Since their inception in 2008 and subsequent enthusiasm, media attention, delusion, reflection, and continuous innovation, digital currencies have become one of the most interesting and perhaps misunderstood phenomenon of the early 21st century.
In the aftermath of the financial crisis, the shortcomings of existing financial systems became widely criticised, leading to an unprecedented wave of interest in new ways of efficiently executing economic transactions while ensuring high levels of transparency and accountability. The popularity of cryptocurrencies and their potential for ‘disrupting’ and improving traditional financial systems have led to an ever-expanding list of media commentaries, research papers, and policy reports.
With over 2,000 in existence, cryptocurrencies have become progressively embraced by speculative investors and growing market caps, but have yet to be adopted by the wider public as a viable form of money due to practical technical challenges along with a lack of trust in issuing authorities and understanding of how to use them.
This research programme provides a more comprehensive overview of how cryptocurrency could be used for the betterment of society, how they currently function and how the general public use, understand and trust cryptocurrencies across Europe and the Americas.
Understanding how cryptocurrencies could be used for the betterment of society.
Some of the key findings of the report include:
– Modern discussions and debates about cryptocurrencies tend to confuse ‘money’ with ‘systems of payments’ or the mechanism by which transactions are processed and settled;
– Cryptocurrencies have the potential to vastly improve systems of payments if designed and implemented correctly;
– In practice, however, digital currencies are struggling to uphold their creator’s objectives, given that no existing cryptocurrency has been universally successful in fulfilling the role of ‘money’.
– New innovations (stablecoins, proof of stake, Central Bank Digital Currencies) are helping to make digital currencies more realistic candidates to replace traditional money and create benefis for users across large volumes of transactions.
The report also features a unique empirical examination of how citizens understand cryptocurrencies and trust different institutions to issue and manage money across a unique sample of eight countries, including Argentina, Brazil, France, Germany, Mexico, Spain, the UK and the US. It revealed that:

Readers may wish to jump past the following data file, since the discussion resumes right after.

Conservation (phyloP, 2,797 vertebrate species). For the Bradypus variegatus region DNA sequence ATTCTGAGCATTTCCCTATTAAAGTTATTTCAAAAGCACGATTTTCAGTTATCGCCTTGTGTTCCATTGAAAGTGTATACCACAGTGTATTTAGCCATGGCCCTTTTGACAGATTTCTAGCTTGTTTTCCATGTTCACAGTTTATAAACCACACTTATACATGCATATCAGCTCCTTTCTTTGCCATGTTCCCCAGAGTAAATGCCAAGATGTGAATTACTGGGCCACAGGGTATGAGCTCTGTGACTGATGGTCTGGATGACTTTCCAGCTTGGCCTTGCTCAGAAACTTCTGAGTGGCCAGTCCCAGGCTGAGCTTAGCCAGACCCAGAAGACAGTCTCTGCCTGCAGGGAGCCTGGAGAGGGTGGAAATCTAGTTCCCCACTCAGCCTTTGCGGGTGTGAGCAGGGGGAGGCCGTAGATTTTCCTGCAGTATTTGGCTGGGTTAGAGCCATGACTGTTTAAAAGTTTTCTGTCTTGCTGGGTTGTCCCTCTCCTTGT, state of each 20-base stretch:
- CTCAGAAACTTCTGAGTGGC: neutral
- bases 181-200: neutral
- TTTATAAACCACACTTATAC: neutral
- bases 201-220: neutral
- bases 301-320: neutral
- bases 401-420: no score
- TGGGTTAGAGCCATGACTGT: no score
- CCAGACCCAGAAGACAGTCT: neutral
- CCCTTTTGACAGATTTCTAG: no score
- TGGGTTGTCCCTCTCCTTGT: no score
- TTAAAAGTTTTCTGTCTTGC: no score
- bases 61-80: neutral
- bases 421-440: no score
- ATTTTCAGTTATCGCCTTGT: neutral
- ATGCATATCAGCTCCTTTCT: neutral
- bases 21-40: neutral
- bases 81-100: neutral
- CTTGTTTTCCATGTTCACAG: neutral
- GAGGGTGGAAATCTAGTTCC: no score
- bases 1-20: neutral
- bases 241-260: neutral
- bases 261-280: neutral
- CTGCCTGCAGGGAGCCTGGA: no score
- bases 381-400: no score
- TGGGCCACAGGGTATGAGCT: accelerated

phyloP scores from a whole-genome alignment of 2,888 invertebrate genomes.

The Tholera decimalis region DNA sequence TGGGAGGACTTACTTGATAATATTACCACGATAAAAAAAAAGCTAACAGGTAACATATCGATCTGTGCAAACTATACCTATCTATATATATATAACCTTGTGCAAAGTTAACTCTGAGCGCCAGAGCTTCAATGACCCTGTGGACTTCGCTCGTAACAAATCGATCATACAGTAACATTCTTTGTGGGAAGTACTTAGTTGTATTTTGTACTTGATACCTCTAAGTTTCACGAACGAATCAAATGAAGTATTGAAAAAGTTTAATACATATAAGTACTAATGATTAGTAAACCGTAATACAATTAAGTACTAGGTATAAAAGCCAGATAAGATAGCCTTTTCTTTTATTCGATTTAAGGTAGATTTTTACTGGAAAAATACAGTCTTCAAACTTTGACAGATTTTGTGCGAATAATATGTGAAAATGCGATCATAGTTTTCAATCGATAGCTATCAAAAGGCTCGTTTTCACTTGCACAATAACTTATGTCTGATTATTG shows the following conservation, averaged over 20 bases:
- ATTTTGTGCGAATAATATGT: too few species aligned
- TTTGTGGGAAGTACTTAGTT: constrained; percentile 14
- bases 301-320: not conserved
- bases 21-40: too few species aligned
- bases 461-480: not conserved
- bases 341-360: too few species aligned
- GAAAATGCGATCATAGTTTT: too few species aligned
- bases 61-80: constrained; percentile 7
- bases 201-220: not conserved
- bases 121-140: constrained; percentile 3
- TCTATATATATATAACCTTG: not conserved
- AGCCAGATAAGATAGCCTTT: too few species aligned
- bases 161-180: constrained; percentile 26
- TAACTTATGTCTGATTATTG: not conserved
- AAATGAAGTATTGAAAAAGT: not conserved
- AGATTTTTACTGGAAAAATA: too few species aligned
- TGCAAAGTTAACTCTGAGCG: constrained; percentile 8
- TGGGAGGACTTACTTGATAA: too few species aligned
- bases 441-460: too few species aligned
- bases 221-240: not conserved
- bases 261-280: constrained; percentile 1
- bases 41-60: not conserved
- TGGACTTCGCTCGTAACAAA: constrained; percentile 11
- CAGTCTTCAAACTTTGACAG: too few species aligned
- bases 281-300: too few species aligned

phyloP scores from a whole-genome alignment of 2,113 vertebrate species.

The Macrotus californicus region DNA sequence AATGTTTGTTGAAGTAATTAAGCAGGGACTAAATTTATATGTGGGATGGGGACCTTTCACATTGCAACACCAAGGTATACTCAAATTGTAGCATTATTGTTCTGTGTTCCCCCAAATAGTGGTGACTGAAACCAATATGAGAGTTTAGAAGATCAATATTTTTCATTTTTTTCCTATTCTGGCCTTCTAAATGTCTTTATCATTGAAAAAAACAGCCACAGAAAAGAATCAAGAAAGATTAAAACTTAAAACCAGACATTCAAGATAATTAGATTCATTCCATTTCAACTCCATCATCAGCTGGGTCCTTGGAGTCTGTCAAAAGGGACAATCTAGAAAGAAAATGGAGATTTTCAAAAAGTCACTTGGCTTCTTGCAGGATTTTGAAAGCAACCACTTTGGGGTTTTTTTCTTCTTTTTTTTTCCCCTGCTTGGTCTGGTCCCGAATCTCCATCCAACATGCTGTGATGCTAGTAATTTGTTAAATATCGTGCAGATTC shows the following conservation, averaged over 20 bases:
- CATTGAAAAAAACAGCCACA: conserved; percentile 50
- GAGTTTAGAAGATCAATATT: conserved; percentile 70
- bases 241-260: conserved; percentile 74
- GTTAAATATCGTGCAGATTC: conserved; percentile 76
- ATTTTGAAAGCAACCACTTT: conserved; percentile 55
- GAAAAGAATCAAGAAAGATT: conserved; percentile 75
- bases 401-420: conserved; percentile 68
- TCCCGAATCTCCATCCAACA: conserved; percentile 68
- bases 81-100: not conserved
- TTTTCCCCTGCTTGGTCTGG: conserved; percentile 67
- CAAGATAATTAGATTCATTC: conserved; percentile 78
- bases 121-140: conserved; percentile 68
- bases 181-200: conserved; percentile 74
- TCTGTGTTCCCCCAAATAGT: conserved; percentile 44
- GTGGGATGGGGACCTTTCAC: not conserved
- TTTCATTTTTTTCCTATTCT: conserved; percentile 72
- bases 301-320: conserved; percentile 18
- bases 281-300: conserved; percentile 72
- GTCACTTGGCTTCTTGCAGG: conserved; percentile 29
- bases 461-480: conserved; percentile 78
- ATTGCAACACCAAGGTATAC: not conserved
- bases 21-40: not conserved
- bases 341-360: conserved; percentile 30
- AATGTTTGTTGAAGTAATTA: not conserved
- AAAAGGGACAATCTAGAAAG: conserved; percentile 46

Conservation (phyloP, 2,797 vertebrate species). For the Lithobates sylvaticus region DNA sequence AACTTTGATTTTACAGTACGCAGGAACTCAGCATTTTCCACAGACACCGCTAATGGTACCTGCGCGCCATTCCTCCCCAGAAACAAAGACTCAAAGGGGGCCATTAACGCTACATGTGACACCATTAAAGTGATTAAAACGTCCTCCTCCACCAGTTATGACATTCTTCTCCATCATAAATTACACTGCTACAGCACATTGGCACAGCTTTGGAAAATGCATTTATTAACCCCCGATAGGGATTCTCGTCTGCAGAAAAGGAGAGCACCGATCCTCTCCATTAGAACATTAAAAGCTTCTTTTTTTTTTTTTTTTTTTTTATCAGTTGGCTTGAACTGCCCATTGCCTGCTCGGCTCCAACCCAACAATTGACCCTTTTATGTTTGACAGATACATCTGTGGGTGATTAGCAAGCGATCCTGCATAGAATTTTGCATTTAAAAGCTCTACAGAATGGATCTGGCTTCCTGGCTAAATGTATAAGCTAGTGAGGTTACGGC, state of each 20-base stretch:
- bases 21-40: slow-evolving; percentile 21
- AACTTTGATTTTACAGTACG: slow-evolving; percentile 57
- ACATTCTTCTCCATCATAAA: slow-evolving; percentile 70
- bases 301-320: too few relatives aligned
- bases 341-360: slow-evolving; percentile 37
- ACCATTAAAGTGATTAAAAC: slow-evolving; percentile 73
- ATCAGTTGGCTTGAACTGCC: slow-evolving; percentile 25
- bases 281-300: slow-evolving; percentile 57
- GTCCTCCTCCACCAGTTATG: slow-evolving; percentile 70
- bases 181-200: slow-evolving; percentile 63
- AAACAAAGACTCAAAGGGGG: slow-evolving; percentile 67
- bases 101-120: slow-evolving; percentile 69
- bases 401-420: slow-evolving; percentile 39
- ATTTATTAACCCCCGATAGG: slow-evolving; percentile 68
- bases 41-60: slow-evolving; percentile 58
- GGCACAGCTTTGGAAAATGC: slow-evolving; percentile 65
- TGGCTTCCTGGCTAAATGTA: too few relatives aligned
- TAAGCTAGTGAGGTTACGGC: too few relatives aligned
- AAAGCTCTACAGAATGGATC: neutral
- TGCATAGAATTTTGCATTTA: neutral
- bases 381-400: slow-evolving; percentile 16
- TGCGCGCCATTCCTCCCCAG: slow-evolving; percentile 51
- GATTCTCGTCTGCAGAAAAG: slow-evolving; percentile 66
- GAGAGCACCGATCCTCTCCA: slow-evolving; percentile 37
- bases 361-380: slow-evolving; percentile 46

– Knowledge, use, and understanding of cryptocurrencies remains highly limited in Europe and the Americas.
– The vast majority of citizens in all countries agree that money should continue to be issued by central banks.
– While all central banks enjoy a significant trust premium when it comes to the creation and management of money, large differences exists between Latin American countries and Europe and the US.
– A vast majority of European and US citizens do not own digital currencies because they feel they are too risky and don’t perceive an advantage over the currencies they currently use. Our research suggests that countries with a stable history of monetary stability are less open to new types of money such as cryptocurrencies.
– On the other hand, citizens of Argentina, Brazil and Mexico experience lower social trust on central banks and therefore are more open to adopting new digital currencies issued by alternative institution.
– The degree of acceptability and price stability play a key role in determining preferences for holding of money, regardless of who is issuing it.
Furthermore, the report confirms the findings of recent surveys and articles written on the viability of Facebook’s Libra. Consumers’ willingness to trust Libra is overwhelmingly negative, with European and US respondents being much less willing to trust the Libra than other digital currencies. Only 3% of Germans, 4% of Britons, 5% of US residents, 6% of French and 13% of Spaniards trust Facebook to issue and manage a new currency.
For more information please download the “Cryptocurrencies and the Future of Money” report above. Detailed data is also available in the eight Country Reports.
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